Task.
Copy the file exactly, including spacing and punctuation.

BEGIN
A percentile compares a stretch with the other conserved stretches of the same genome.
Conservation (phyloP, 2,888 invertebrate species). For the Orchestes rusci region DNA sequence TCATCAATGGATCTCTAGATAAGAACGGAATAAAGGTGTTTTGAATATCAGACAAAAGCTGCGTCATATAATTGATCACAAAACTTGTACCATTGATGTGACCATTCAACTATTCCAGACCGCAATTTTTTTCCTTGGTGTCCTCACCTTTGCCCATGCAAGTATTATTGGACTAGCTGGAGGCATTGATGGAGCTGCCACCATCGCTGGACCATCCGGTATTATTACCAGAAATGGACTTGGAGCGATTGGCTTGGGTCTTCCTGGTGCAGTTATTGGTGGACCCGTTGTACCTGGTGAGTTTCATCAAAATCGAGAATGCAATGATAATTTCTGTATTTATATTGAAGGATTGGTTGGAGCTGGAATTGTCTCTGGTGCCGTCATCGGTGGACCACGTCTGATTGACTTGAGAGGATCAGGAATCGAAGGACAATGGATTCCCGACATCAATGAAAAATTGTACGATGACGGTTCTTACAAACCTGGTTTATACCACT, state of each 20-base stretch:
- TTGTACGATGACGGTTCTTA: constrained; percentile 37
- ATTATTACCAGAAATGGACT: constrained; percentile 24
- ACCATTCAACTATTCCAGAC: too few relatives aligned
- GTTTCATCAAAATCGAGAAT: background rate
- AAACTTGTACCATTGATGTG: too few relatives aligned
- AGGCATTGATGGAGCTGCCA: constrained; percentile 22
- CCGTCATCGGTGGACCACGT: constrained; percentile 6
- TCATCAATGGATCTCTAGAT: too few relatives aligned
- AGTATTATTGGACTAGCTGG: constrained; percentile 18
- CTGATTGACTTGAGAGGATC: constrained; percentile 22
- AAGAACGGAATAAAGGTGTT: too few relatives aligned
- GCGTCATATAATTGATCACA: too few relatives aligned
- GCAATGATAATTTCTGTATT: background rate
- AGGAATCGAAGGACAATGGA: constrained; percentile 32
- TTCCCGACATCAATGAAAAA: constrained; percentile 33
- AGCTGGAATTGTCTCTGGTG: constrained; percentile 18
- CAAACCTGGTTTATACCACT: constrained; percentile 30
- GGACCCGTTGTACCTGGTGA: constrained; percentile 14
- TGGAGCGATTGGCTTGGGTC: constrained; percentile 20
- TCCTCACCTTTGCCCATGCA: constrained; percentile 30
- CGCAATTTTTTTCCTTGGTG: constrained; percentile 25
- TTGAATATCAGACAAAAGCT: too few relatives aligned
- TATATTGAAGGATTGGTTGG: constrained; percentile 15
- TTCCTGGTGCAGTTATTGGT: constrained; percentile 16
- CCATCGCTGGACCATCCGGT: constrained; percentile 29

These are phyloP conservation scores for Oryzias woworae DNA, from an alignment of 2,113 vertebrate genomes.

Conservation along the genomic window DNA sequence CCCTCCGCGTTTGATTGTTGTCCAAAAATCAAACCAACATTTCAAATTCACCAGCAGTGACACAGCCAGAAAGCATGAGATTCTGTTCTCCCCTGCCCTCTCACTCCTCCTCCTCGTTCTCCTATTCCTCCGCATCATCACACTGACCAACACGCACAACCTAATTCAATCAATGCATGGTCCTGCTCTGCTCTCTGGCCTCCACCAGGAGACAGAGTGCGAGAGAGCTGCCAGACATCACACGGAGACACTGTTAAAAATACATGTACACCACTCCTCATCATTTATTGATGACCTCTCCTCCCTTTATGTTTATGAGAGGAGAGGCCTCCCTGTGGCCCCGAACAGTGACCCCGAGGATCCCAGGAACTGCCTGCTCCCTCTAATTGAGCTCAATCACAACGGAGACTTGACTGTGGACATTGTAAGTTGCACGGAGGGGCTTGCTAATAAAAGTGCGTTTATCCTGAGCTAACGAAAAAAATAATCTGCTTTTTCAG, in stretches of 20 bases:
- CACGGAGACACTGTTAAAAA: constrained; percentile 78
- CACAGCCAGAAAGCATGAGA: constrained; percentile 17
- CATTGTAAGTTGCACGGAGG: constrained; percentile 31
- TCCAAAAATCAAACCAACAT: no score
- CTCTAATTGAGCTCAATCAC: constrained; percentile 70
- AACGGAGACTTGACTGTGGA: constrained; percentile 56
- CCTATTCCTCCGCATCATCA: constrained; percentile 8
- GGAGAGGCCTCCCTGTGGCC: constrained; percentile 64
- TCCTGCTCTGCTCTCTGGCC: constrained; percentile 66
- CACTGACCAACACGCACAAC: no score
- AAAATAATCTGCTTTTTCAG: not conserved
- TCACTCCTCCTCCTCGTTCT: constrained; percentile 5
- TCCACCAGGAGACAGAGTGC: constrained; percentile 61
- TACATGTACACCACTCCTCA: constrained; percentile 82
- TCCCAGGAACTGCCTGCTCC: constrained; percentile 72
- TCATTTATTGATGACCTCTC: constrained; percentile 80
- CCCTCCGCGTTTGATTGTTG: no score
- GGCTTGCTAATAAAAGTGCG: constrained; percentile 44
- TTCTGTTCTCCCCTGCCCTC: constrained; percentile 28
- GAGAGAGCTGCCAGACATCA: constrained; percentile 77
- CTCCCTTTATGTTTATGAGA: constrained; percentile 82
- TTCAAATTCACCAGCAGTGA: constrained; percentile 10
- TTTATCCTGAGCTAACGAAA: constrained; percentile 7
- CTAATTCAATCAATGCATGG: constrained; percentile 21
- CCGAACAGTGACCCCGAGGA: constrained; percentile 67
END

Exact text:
A percentile compares a stretch with the other conserved stretches of the same genome.
Conservation (phyloP, 2,888 invertebrate species). For the Orchestes rusci region DNA sequence TCATCAATGGATCTCTAGATAAGAACGGAATAAAGGTGTTTTGAATATCAGACAAAAGCTGCGTCATATAATTGATCACAAAACTTGTACCATTGATGTGACCATTCAACTATTCCAGACCGCAATTTTTTTCCTTGGTGTCCTCACCTTTGCCCATGCAAGTATTATTGGACTAGCTGGAGGCATTGATGGAGCTGCCACCATCGCTGGACCATCCGGTATTATTACCAGAAATGGACTTGGAGCGATTGGCTTGGGTCTTCCTGGTGCAGTTATTGGTGGACCCGTTGTACCTGGTGAGTTTCATCAAAATCGAGAATGCAATGATAATTTCTGTATTTATATTGAAGGATTGGTTGGAGCTGGAATTGTCTCTGGTGCCGTCATCGGTGGACCACGTCTGATTGACTTGAGAGGATCAGGAATCGAAGGACAATGGATTCCCGACATCAATGAAAAATTGTACGATGACGGTTCTTACAAACCTGGTTTATACCACT, state of each 20-base stretch:
- TTGTACGATGACGGTTCTTA: constrained; percentile 37
- ATTATTACCAGAAATGGACT: constrained; percentile 24
- ACCATTCAACTATTCCAGAC: too few relatives aligned
- GTTTCATCAAAATCGAGAAT: background rate
- AAACTTGTACCATTGATGTG: too few relatives aligned
- AGGCATTGATGGAGCTGCCA: constrained; percentile 22
- CCGTCATCGGTGGACCACGT: constrained; percentile 6
- TCATCAATGGATCTCTAGAT: too few relatives aligned
- AGTATTATTGGACTAGCTGG: constrained; percentile 18
- CTGATTGACTTGAGAGGATC: constrained; percentile 22
- AAGAACGGAATAAAGGTGTT: too few relatives aligned
- GCGTCATATAATTGATCACA: too few relatives aligned
- GCAATGATAATTTCTGTATT: background rate
- AGGAATCGAAGGACAATGGA: constrained; percentile 32
- TTCCCGACATCAATGAAAAA: constrained; percentile 33
- AGCTGGAATTGTCTCTGGTG: constrained; percentile 18
- CAAACCTGGTTTATACCACT: constrained; percentile 30
- GGACCCGTTGTACCTGGTGA: constrained; percentile 14
- TGGAGCGATTGGCTTGGGTC: constrained; percentile 20
- TCCTCACCTTTGCCCATGCA: constrained; percentile 30
- CGCAATTTTTTTCCTTGGTG: constrained; percentile 25
- TTGAATATCAGACAAAAGCT: too few relatives aligned
- TATATTGAAGGATTGGTTGG: constrained; percentile 15
- TTCCTGGTGCAGTTATTGGT: constrained; percentile 16
- CCATCGCTGGACCATCCGGT: constrained; percentile 29

These are phyloP conservation scores for Oryzias woworae DNA, from an alignment of 2,113 vertebrate genomes.

Conservation along the genomic window DNA sequence CCCTCCGCGTTTGATTGTTGTCCAAAAATCAAACCAACATTTCAAATTCACCAGCAGTGACACAGCCAGAAAGCATGAGATTCTGTTCTCCCCTGCCCTCTCACTCCTCCTCCTCGTTCTCCTATTCCTCCGCATCATCACACTGACCAACACGCACAACCTAATTCAATCAATGCATGGTCCTGCTCTGCTCTCTGGCCTCCACCAGGAGACAGAGTGCGAGAGAGCTGCCAGACATCACACGGAGACACTGTTAAAAATACATGTACACCACTCCTCATCATTTATTGATGACCTCTCCTCCCTTTATGTTTATGAGAGGAGAGGCCTCCCTGTGGCCCCGAACAGTGACCCCGAGGATCCCAGGAACTGCCTGCTCCCTCTAATTGAGCTCAATCACAACGGAGACTTGACTGTGGACATTGTAAGTTGCACGGAGGGGCTTGCTAATAAAAGTGCGTTTATCCTGAGCTAACGAAAAAAATAATCTGCTTTTTCAG, in stretches of 20 bases:
- CACGGAGACACTGTTAAAAA: constrained; percentile 78
- CACAGCCAGAAAGCATGAGA: constrained; percentile 17
- CATTGTAAGTTGCACGGAGG: constrained; percentile 31
- TCCAAAAATCAAACCAACAT: no score
- CTCTAATTGAGCTCAATCAC: constrained; percentile 70
- AACGGAGACTTGACTGTGGA: constrained; percentile 56
- CCTATTCCTCCGCATCATCA: constrained; percentile 8
- GGAGAGGCCTCCCTGTGGCC: constrained; percentile 64
- TCCTGCTCTGCTCTCTGGCC: constrained; percentile 66
- CACTGACCAACACGCACAAC: no score
- AAAATAATCTGCTTTTTCAG: not conserved
- TCACTCCTCCTCCTCGTTCT: constrained; percentile 5
- TCCACCAGGAGACAGAGTGC: constrained; percentile 61
- TACATGTACACCACTCCTCA: constrained; percentile 82
- TCCCAGGAACTGCCTGCTCC: constrained; percentile 72
- TCATTTATTGATGACCTCTC: constrained; percentile 80
- CCCTCCGCGTTTGATTGTTG: no score
- GGCTTGCTAATAAAAGTGCG: constrained; percentile 44
- TTCTGTTCTCCCCTGCCCTC: constrained; percentile 28
- GAGAGAGCTGCCAGACATCA: constrained; percentile 77
- CTCCCTTTATGTTTATGAGA: constrained; percentile 82
- TTCAAATTCACCAGCAGTGA: constrained; percentile 10
- TTTATCCTGAGCTAACGAAA: constrained; percentile 7
- CTAATTCAATCAATGCATGG: constrained; percentile 21
- CCGAACAGTGACCCCGAGGA: constrained; percentile 67